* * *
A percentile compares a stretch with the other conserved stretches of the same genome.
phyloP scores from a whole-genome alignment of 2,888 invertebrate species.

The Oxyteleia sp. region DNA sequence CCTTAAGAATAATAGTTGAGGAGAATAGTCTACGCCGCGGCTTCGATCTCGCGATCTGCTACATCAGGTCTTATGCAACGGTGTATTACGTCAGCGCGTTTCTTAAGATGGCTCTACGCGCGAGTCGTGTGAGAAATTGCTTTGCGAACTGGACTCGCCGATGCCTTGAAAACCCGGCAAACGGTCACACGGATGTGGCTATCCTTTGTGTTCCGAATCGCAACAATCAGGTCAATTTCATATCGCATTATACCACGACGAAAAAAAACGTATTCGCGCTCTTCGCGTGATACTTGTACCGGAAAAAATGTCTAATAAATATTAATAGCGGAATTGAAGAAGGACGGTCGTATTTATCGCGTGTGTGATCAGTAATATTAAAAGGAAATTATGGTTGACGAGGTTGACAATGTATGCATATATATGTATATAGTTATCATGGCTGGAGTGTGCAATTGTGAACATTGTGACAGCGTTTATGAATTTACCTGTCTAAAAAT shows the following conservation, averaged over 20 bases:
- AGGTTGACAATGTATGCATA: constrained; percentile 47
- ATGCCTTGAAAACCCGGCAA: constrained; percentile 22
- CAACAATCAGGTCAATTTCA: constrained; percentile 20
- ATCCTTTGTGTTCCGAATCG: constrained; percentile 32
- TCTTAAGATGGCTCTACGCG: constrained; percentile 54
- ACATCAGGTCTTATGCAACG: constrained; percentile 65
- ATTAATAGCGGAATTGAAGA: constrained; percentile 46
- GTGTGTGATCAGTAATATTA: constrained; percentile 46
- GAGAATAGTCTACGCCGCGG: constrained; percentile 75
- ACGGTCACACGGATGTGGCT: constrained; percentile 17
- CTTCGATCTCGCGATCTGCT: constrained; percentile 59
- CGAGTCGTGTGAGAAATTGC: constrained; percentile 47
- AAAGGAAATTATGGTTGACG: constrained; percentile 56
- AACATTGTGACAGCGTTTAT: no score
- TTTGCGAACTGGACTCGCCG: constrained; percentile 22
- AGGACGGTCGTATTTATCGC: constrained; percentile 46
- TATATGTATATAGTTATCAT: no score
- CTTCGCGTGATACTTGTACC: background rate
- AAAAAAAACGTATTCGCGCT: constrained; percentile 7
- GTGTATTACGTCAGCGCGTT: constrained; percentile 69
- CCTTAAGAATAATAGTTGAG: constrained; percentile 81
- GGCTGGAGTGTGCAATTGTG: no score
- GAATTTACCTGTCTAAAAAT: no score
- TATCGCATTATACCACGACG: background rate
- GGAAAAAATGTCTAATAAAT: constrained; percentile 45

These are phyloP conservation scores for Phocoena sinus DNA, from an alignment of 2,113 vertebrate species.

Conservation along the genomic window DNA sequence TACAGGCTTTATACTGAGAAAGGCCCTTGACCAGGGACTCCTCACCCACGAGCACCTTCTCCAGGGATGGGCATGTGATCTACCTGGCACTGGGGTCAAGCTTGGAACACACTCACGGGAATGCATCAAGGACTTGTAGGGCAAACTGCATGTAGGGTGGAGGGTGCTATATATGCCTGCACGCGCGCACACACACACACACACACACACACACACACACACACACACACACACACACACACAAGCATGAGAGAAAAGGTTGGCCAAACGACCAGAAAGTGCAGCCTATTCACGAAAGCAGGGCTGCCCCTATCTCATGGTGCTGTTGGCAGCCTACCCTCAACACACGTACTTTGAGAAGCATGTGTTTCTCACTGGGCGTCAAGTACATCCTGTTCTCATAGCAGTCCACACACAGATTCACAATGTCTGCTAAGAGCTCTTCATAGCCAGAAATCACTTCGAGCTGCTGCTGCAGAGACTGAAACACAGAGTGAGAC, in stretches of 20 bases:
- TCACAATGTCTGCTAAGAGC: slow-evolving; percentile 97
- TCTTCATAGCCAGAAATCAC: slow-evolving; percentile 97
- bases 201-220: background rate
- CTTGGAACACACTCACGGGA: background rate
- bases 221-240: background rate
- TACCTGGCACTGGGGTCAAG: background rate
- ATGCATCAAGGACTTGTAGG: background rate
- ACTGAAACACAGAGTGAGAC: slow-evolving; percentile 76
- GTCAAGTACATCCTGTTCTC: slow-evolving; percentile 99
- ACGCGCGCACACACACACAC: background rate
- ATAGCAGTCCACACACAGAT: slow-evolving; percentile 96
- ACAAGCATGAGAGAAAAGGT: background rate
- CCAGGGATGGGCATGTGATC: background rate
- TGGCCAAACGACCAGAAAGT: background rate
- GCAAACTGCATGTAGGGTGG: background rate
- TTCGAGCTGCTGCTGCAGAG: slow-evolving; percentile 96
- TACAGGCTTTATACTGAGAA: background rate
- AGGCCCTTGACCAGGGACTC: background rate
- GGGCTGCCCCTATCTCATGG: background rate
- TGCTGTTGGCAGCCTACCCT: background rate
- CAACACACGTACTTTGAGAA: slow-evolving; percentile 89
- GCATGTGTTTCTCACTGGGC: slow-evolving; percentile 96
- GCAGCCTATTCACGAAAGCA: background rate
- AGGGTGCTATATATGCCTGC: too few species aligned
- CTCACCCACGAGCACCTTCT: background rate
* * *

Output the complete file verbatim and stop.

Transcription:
A percentile compares a stretch with the other conserved stretches of the same genome.
phyloP scores from a whole-genome alignment of 2,888 invertebrate species.

The Oxyteleia sp. region DNA sequence CCTTAAGAATAATAGTTGAGGAGAATAGTCTACGCCGCGGCTTCGATCTCGCGATCTGCTACATCAGGTCTTATGCAACGGTGTATTACGTCAGCGCGTTTCTTAAGATGGCTCTACGCGCGAGTCGTGTGAGAAATTGCTTTGCGAACTGGACTCGCCGATGCCTTGAAAACCCGGCAAACGGTCACACGGATGTGGCTATCCTTTGTGTTCCGAATCGCAACAATCAGGTCAATTTCATATCGCATTATACCACGACGAAAAAAAACGTATTCGCGCTCTTCGCGTGATACTTGTACCGGAAAAAATGTCTAATAAATATTAATAGCGGAATTGAAGAAGGACGGTCGTATTTATCGCGTGTGTGATCAGTAATATTAAAAGGAAATTATGGTTGACGAGGTTGACAATGTATGCATATATATGTATATAGTTATCATGGCTGGAGTGTGCAATTGTGAACATTGTGACAGCGTTTATGAATTTACCTGTCTAAAAAT shows the following conservation, averaged over 20 bases:
- AGGTTGACAATGTATGCATA: constrained; percentile 47
- ATGCCTTGAAAACCCGGCAA: constrained; percentile 22
- CAACAATCAGGTCAATTTCA: constrained; percentile 20
- ATCCTTTGTGTTCCGAATCG: constrained; percentile 32
- TCTTAAGATGGCTCTACGCG: constrained; percentile 54
- ACATCAGGTCTTATGCAACG: constrained; percentile 65
- ATTAATAGCGGAATTGAAGA: constrained; percentile 46
- GTGTGTGATCAGTAATATTA: constrained; percentile 46
- GAGAATAGTCTACGCCGCGG: constrained; percentile 75
- ACGGTCACACGGATGTGGCT: constrained; percentile 17
- CTTCGATCTCGCGATCTGCT: constrained; percentile 59
- CGAGTCGTGTGAGAAATTGC: constrained; percentile 47
- AAAGGAAATTATGGTTGACG: constrained; percentile 56
- AACATTGTGACAGCGTTTAT: no score
- TTTGCGAACTGGACTCGCCG: constrained; percentile 22
- AGGACGGTCGTATTTATCGC: constrained; percentile 46
- TATATGTATATAGTTATCAT: no score
- CTTCGCGTGATACTTGTACC: background rate
- AAAAAAAACGTATTCGCGCT: constrained; percentile 7
- GTGTATTACGTCAGCGCGTT: constrained; percentile 69
- CCTTAAGAATAATAGTTGAG: constrained; percentile 81
- GGCTGGAGTGTGCAATTGTG: no score
- GAATTTACCTGTCTAAAAAT: no score
- TATCGCATTATACCACGACG: background rate
- GGAAAAAATGTCTAATAAAT: constrained; percentile 45

These are phyloP conservation scores for Phocoena sinus DNA, from an alignment of 2,113 vertebrate species.

Conservation along the genomic window DNA sequence TACAGGCTTTATACTGAGAAAGGCCCTTGACCAGGGACTCCTCACCCACGAGCACCTTCTCCAGGGATGGGCATGTGATCTACCTGGCACTGGGGTCAAGCTTGGAACACACTCACGGGAATGCATCAAGGACTTGTAGGGCAAACTGCATGTAGGGTGGAGGGTGCTATATATGCCTGCACGCGCGCACACACACACACACACACACACACACACACACACACACACACACACACACACACAAGCATGAGAGAAAAGGTTGGCCAAACGACCAGAAAGTGCAGCCTATTCACGAAAGCAGGGCTGCCCCTATCTCATGGTGCTGTTGGCAGCCTACCCTCAACACACGTACTTTGAGAAGCATGTGTTTCTCACTGGGCGTCAAGTACATCCTGTTCTCATAGCAGTCCACACACAGATTCACAATGTCTGCTAAGAGCTCTTCATAGCCAGAAATCACTTCGAGCTGCTGCTGCAGAGACTGAAACACAGAGTGAGAC, in stretches of 20 bases:
- TCACAATGTCTGCTAAGAGC: slow-evolving; percentile 97
- TCTTCATAGCCAGAAATCAC: slow-evolving; percentile 97
- bases 201-220: background rate
- CTTGGAACACACTCACGGGA: background rate
- bases 221-240: background rate
- TACCTGGCACTGGGGTCAAG: background rate
- ATGCATCAAGGACTTGTAGG: background rate
- ACTGAAACACAGAGTGAGAC: slow-evolving; percentile 76
- GTCAAGTACATCCTGTTCTC: slow-evolving; percentile 99
- ACGCGCGCACACACACACAC: background rate
- ATAGCAGTCCACACACAGAT: slow-evolving; percentile 96
- ACAAGCATGAGAGAAAAGGT: background rate
- CCAGGGATGGGCATGTGATC: background rate
- TGGCCAAACGACCAGAAAGT: background rate
- GCAAACTGCATGTAGGGTGG: background rate
- TTCGAGCTGCTGCTGCAGAG: slow-evolving; percentile 96
- TACAGGCTTTATACTGAGAA: background rate
- AGGCCCTTGACCAGGGACTC: background rate
- GGGCTGCCCCTATCTCATGG: background rate
- TGCTGTTGGCAGCCTACCCT: background rate
- CAACACACGTACTTTGAGAA: slow-evolving; percentile 89
- GCATGTGTTTCTCACTGGGC: slow-evolving; percentile 96
- GCAGCCTATTCACGAAAGCA: background rate
- AGGGTGCTATATATGCCTGC: too few species aligned
- CTCACCCACGAGCACCTTCT: background rate